FRAY, by Geoff Ryan, is the most powerful and enlightening film I have seen yet on PTSD in war veterans today. Before attending a screening at the 2012 Arizona International Film Festival, I viewed the trailer which made me think the film was going to be like other veterans returning home with PTSD, talky, possibly preachy. But I was very surprised to see a film that gave the audience a voyeuristic view of the everyday life of a veteran and his experience of PTSD.
I have never really understood how PTSD manifests until seeing this film. In the very beginning we see Justin (excellently played by Bryan Kaplan), a US Marine who recently returned to Oregon from his most recent tour of duty. As he's driving on a country road deep in the forest, he gets a flashback of combat trauma. As they say, a picture is worth a thousand words and I got a deep basic 101 in PTSD just from this first scene.
The style of the film was reminiscent of cinema verite, and was frequently beautifully cinematic, thanks to Jarin Blaschke. Justin often sought solace and security by sleeping in his truck deep in the Oregonian forests. The shots of the forest were awesome for a digital film and gave a powerful background for Justin's internal struggle with PTSD. After the screening some audience members expressed how their loved ones who were veterans had the same behavior of living out in the forest when they were unable to cope with regular life.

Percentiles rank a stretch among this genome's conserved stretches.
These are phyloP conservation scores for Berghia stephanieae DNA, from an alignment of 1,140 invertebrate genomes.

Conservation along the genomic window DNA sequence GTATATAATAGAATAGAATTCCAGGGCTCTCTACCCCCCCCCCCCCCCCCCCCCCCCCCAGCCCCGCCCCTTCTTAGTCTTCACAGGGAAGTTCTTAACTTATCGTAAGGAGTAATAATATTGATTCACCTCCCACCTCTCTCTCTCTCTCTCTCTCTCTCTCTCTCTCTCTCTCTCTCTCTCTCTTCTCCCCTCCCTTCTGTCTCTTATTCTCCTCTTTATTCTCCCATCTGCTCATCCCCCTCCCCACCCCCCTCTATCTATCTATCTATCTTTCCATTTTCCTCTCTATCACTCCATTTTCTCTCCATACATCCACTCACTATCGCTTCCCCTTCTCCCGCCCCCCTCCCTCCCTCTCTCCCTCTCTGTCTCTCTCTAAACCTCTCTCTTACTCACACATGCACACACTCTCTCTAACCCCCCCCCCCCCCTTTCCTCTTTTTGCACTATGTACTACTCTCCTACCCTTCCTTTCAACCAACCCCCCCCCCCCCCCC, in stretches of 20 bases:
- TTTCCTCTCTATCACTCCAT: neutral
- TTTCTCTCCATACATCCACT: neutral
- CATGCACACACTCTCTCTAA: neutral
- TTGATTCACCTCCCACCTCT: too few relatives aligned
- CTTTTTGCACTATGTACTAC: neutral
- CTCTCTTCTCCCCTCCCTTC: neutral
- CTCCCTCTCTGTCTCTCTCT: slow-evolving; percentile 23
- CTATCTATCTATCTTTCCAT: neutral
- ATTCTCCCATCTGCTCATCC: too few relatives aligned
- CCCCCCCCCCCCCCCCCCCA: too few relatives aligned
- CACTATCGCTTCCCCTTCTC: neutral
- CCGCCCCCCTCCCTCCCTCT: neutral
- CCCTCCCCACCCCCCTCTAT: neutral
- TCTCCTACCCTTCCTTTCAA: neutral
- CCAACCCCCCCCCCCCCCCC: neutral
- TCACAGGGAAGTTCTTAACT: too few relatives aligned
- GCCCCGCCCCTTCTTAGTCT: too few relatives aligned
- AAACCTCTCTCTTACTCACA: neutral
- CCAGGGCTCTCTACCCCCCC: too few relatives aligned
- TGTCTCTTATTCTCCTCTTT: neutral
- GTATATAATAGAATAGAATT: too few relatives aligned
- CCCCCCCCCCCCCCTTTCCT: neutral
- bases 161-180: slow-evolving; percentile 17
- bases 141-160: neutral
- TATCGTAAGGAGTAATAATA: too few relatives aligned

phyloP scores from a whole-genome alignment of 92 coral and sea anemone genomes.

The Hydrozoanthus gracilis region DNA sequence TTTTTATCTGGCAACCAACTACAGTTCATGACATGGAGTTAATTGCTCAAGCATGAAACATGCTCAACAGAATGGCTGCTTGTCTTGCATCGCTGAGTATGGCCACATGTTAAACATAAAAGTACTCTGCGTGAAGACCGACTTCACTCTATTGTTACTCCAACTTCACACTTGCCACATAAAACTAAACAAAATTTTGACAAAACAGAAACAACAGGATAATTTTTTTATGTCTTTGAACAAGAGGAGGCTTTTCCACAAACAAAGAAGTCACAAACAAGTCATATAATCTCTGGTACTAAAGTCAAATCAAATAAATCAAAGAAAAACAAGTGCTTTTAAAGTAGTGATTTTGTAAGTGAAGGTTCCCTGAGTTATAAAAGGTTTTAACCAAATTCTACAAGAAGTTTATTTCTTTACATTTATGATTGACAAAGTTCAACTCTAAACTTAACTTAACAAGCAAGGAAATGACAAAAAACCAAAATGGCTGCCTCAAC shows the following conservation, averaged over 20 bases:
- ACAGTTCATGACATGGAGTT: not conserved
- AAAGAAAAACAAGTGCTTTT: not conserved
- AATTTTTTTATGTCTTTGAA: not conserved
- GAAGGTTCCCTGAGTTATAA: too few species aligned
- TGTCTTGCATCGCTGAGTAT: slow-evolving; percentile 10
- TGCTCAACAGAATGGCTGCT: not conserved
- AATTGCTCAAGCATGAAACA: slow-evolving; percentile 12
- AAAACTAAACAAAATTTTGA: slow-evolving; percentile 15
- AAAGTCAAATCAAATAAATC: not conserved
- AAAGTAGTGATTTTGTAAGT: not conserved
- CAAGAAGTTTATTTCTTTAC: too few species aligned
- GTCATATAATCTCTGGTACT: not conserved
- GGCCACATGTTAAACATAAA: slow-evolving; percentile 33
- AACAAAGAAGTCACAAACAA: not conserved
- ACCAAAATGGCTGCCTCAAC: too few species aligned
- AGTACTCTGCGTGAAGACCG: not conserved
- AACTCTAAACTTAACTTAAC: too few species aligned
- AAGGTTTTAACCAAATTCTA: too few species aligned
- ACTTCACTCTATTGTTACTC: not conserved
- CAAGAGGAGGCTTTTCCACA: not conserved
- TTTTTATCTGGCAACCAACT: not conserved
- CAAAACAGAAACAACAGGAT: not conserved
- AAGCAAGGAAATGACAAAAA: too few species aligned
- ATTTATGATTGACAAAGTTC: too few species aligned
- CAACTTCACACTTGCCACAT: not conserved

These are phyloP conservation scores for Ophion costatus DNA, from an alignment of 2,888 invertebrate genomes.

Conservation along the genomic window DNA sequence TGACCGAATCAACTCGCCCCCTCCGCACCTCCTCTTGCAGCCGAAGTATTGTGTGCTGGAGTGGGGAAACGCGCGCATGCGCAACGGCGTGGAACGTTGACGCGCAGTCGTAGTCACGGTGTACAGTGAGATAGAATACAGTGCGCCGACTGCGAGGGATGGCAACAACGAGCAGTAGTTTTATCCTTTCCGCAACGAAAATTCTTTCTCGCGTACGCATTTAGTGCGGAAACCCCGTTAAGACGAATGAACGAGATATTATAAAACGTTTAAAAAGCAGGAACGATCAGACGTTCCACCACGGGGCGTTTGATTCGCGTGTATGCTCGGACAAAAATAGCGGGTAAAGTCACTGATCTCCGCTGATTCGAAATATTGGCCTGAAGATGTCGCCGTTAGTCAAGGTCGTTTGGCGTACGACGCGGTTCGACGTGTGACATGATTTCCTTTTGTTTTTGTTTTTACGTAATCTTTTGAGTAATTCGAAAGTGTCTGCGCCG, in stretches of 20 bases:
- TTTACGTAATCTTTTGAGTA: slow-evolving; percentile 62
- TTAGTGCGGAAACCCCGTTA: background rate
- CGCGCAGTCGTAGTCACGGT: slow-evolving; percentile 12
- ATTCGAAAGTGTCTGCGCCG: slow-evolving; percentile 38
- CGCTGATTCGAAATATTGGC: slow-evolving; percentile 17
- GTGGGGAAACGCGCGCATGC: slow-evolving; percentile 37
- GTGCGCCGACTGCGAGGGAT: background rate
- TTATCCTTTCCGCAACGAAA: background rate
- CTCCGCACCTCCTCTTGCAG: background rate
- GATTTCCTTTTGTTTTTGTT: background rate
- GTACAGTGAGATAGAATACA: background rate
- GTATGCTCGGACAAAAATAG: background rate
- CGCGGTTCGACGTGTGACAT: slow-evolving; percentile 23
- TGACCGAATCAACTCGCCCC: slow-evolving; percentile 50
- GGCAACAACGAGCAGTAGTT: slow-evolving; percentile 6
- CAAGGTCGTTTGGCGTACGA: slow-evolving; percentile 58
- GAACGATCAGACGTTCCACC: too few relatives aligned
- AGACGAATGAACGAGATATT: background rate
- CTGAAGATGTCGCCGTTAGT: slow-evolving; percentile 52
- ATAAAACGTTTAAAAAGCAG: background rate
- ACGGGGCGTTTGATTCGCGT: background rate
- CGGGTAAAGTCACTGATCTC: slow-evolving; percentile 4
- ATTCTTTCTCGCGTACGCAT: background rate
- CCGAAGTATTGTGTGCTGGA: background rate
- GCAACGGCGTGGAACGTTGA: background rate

When we see scenes of Justin in his regular life, trying to get a job to pay the bills, sleeping in an apartment with paper-thin walls, and reacting to people who want to help and have close relationships with him, we see his emotional scars from war. He expresses intense frustration, deep shame and extreme unworthiness. The origin of these symptoms is not well-explained which I think is commendable in the film's writing. The film just shows what is. I could speculate on where Justin's shame comes from; but I'll save that for another blog.
I highly recommend this film as required viewing for all Americans and especially those contemplating joining the war or encouraging others to go to war. At the time of this writing, the film is not yet available in theaters or DVD yet, but one can email the filmmakers through their website to see it online or to get a copy.
Posted by Jean Jessup. Posted In : Drama